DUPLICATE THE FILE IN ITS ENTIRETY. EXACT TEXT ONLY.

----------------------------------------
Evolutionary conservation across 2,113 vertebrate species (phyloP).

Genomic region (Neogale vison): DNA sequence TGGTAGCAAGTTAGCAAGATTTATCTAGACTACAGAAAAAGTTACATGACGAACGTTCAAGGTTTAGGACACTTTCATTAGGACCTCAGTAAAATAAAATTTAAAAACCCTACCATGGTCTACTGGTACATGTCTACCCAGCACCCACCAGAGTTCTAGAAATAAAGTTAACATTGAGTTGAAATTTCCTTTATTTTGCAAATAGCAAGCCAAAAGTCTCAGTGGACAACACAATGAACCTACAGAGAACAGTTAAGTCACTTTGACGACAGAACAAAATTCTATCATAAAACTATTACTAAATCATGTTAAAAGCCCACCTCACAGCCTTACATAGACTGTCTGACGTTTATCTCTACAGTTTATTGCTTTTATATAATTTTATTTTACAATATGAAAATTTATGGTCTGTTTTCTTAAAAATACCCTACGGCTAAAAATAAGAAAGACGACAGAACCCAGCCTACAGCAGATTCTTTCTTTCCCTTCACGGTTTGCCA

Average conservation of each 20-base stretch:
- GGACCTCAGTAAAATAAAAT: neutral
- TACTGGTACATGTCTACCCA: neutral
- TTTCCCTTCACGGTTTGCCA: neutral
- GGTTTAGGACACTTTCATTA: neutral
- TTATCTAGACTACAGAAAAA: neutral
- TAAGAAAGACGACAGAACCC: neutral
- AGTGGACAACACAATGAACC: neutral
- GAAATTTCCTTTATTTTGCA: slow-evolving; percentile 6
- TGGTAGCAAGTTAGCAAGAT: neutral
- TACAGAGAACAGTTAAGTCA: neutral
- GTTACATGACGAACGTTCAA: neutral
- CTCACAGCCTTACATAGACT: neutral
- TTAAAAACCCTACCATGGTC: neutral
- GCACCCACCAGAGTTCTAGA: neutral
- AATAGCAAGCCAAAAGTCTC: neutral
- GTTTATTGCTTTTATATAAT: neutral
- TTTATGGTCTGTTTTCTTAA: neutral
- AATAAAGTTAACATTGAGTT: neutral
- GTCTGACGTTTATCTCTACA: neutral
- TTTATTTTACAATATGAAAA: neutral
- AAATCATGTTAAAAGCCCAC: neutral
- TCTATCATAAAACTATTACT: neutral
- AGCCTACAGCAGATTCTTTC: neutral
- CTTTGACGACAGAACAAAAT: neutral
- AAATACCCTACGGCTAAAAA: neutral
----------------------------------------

Evolutionary conservation across 2,113 vertebrate species (phyloP).

Genomic region (Neogale vison): DNA sequence TGGTAGCAAGTTAGCAAGATTTATCTAGACTACAGAAAAAGTTACATGACGAACGTTCAAGGTTTAGGACACTTTCATTAGGACCTCAGTAAAATAAAATTTAAAAACCCTACCATGGTCTACTGGTACATGTCTACCCAGCACCCACCAGAGTTCTAGAAATAAAGTTAACATTGAGTTGAAATTTCCTTTATTTTGCAAATAGCAAGCCAAAAGTCTCAGTGGACAACACAATGAACCTACAGAGAACAGTTAAGTCACTTTGACGACAGAACAAAATTCTATCATAAAACTATTACTAAATCATGTTAAAAGCCCACCTCACAGCCTTACATAGACTGTCTGACGTTTATCTCTACAGTTTATTGCTTTTATATAATTTTATTTTACAATATGAAAATTTATGGTCTGTTTTCTTAAAAATACCCTACGGCTAAAAATAAGAAAGACGACAGAACCCAGCCTACAGCAGATTCTTTCTTTCCCTTCACGGTTTGCCA

Average conservation of each 20-base stretch:
- GGACCTCAGTAAAATAAAAT: neutral
- TACTGGTACATGTCTACCCA: neutral
- TTTCCCTTCACGGTTTGCCA: neutral
- GGTTTAGGACACTTTCATTA: neutral
- TTATCTAGACTACAGAAAAA: neutral
- TAAGAAAGACGACAGAACCC: neutral
- AGTGGACAACACAATGAACC: neutral
- GAAATTTCCTTTATTTTGCA: slow-evolving; percentile 6
- TGGTAGCAAGTTAGCAAGAT: neutral
- TACAGAGAACAGTTAAGTCA: neutral
- GTTACATGACGAACGTTCAA: neutral
- CTCACAGCCTTACATAGACT: neutral
- TTAAAAACCCTACCATGGTC: neutral
- GCACCCACCAGAGTTCTAGA: neutral
- AATAGCAAGCCAAAAGTCTC: neutral
- GTTTATTGCTTTTATATAAT: neutral
- TTTATGGTCTGTTTTCTTAA: neutral
- AATAAAGTTAACATTGAGTT: neutral
- GTCTGACGTTTATCTCTACA: neutral
- TTTATTTTACAATATGAAAA: neutral
- AAATCATGTTAAAAGCCCAC: neutral
- TCTATCATAAAACTATTACT: neutral
- AGCCTACAGCAGATTCTTTC: neutral
- CTTTGACGACAGAACAAAAT: neutral
- AAATACCCTACGGCTAAAAA: neutral